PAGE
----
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10:47 PM   April 25, 2015
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Aquatic Marketplace: Bigger is Better

Large aquarium setups generate both product and service revenue.
By David Lass

The definition of a “large” aquarium depends completely on one’s point of view. For those in the business, there are basically two types of large aquariums. One is the new complete pieces of aquarium “furniture.” These usually are from 60 gallons on up, including a complete tank, cabinet, light and life-support system.

Manufacturers are designing their latest tanks with design in mind, to provide furniture that compliments a room’s décor and gives the added benefit of an aquatic setup. Courtesy of Coast to Coast Aquariums
The other is the truly large—one might say “huge”—custom-designed, -built and -installed aquarium systems. These often range into the thousands of gallons, and many thousands of dollars.

Major manufacturers have researched the design, fabrication and operation of the larger display tanks.

 “The Max 250 is more than simply an aquarium,” said Steve Halls, group marketing manager for Red Sea, a manufacturer of a variety of aquarium products based in Houston. “It is a completely integrated coral-reef system designed to make reef-keeping easier than ever before, and to support even the most delicate coral and fish species.”

In general, all of these new systems are fine pieces of furniture that happen to feature living slices of the sea within them. All of the life-support systems are completely out of view.

“Our advances in glass cutting and manufacturing have allowed us to make a self-contained unit, where everything needed for life support is plumbed into the sump and cabinet,” said Damian Hall, the marketing/events manager for Rolf C. Hagen (USA) in Mansfield, Mass.

Nearly all of the large tank manufacturers seem to be gearing their new large tank/furniture introductions to the design conscious. Fish hobbyists can have their new fancy large tanks, while those with an eye toward aesthetics can have a lovely new piece of furniture.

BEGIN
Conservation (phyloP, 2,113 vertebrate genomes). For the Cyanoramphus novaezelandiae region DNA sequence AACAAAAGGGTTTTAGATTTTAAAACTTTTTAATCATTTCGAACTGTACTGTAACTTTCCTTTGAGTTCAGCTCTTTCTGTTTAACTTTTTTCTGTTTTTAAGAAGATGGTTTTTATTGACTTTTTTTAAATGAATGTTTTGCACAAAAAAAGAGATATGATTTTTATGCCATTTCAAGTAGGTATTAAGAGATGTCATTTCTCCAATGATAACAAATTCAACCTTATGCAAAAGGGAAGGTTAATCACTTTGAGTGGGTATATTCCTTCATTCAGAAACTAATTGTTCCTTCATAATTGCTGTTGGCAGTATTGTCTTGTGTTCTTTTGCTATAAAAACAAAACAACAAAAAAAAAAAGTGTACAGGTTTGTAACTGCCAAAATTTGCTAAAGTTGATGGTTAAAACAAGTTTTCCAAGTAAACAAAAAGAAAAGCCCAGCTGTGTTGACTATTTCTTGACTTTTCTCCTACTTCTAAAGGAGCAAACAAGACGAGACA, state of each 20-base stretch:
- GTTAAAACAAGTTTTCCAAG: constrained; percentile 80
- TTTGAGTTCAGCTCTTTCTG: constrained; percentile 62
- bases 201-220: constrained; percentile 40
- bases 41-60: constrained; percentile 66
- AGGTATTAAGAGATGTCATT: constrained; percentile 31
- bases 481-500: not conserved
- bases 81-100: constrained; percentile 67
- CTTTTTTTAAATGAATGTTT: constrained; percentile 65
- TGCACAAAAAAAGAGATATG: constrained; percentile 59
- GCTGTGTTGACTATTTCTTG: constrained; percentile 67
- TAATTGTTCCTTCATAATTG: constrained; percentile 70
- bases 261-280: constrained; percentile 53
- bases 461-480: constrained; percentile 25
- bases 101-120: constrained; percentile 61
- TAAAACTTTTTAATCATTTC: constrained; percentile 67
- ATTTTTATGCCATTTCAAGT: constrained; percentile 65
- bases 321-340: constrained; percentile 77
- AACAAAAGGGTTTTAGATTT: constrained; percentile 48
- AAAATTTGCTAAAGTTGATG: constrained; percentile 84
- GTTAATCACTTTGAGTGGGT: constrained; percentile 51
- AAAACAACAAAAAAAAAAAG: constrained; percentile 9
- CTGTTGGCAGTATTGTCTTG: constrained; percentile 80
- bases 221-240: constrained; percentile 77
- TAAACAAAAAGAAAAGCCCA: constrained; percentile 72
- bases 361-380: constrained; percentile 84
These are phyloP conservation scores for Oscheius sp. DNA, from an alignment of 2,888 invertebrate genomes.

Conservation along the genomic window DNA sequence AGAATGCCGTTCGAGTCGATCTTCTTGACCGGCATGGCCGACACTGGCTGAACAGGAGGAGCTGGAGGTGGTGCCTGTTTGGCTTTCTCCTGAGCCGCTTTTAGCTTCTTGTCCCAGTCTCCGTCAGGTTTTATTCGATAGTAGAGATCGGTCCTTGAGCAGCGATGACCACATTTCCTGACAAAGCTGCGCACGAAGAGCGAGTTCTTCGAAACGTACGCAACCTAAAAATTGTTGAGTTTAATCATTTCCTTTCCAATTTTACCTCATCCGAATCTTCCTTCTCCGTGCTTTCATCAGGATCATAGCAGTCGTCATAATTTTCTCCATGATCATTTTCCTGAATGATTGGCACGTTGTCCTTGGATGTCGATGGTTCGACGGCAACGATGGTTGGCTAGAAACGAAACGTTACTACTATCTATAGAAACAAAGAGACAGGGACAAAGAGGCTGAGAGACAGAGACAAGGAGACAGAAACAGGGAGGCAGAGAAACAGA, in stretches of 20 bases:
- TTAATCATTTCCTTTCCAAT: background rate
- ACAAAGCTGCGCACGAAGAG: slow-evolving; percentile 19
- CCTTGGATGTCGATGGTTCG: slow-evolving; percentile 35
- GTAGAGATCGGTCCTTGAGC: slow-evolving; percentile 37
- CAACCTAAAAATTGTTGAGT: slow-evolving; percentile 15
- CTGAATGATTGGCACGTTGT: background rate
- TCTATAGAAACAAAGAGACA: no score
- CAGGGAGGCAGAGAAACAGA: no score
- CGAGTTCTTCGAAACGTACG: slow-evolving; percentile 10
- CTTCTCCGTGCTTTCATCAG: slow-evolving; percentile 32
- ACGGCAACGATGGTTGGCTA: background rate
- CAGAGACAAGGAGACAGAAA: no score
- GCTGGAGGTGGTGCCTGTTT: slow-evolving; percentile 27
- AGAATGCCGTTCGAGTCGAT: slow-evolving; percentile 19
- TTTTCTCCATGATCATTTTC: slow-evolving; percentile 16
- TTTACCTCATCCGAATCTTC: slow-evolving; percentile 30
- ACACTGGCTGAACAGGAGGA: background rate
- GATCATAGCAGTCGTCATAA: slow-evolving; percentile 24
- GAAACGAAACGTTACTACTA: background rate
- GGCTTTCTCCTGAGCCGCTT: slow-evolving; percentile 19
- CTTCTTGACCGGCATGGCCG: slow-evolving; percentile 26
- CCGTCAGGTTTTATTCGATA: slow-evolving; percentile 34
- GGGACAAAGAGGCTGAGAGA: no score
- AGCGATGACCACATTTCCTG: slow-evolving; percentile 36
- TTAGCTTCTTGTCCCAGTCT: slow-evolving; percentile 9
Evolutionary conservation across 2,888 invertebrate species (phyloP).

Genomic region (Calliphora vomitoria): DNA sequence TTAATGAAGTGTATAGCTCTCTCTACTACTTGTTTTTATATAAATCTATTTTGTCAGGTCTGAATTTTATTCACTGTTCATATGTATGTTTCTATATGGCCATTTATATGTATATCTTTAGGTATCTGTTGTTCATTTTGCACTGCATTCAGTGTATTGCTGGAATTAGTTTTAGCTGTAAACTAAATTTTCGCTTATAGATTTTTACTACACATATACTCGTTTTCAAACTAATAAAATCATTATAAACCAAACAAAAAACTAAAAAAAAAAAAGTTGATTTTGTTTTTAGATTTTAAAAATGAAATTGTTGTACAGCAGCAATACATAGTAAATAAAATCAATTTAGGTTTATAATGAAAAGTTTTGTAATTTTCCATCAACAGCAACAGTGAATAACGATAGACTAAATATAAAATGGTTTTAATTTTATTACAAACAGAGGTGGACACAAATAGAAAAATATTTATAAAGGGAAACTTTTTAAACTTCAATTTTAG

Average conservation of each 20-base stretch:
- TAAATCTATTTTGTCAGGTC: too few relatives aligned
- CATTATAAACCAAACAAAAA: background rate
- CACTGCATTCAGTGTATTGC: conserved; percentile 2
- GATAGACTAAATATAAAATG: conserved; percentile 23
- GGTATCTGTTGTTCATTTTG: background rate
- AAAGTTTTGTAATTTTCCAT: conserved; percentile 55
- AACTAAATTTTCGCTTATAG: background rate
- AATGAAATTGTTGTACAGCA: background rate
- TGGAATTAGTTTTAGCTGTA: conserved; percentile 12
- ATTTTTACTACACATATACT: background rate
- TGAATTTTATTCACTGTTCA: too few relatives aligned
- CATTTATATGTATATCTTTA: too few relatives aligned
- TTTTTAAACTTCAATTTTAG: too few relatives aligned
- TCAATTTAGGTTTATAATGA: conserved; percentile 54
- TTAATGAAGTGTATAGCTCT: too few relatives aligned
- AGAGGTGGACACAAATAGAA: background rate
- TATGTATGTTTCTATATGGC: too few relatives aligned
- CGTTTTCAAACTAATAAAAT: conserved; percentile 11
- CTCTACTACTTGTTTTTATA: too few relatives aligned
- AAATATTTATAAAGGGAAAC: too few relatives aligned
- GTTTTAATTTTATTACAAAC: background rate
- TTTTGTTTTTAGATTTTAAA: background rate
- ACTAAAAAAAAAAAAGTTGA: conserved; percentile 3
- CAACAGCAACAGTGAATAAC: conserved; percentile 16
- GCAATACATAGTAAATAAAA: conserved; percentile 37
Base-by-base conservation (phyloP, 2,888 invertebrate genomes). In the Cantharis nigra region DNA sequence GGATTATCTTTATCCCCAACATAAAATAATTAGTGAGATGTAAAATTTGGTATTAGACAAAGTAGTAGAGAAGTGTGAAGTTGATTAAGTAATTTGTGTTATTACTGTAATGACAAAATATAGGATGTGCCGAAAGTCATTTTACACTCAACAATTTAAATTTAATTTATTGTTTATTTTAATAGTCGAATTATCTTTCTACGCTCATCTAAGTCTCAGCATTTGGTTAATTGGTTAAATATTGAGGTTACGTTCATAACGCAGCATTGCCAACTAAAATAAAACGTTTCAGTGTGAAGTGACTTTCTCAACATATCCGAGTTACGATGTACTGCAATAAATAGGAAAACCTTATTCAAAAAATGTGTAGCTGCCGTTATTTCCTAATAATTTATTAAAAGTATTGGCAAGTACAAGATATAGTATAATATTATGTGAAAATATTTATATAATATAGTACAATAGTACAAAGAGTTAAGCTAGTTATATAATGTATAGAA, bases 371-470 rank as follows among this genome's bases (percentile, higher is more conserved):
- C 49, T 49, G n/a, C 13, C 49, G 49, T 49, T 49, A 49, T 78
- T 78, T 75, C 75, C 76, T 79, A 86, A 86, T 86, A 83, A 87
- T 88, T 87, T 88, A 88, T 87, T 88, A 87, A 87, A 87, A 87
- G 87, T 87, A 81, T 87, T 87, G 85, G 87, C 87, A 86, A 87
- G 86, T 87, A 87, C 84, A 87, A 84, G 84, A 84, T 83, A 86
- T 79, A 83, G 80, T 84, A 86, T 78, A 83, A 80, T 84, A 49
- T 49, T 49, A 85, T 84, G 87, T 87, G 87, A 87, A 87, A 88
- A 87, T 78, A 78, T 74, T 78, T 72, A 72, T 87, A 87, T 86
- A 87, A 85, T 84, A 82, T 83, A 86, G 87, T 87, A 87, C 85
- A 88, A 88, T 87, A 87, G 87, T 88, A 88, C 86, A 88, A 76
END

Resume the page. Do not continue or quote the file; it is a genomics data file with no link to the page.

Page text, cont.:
Marineland has launched its new line of “Deep Dimension Corner-Flo Aquariums,” which are the first standard manufactured tanks with a three-foot dimension from front to back.

Furniture-style large aquariums hide unsightly gadgetry, which keeps the underwater habitat as the focal point of the tank. Courtesy of NeoAquatics

“We learned that people wanted to see fish swimming not just up and down, but also across and front to back in the tank,” said Tim Plafcan, senior product manager Instant Ocean/Marineland of the United Pet Group, headquartered in Blacksburg, Va.

“The added depth of our new tanks gives the planted or reef tank a completely new look—hobbyists see their fish differently, and better.”

In addition to selling large tanks, many local fish stores are “practicing what they preach” and installing extra-large setups for in-store display. One such large tank display is in a fish room at Lebanon Pet and Aquarium in Lebanon, N.H.

“When our store was constructed, this was the largest display of Dutch Aquarium Systems tanks in a retail store, said Sharon Partridge, manager. “ I’m sure we are still right up there.”

Lebanon has a 300-gallon DAS “tray” that is set up as a community of African cichlids, as well as a 350-gallon that has a huge pacu and a few large catfish.

“Our customers really like to be able to walk around our fish room,” Sharon adds, “and the large tanks and fish are definitely a good draw.”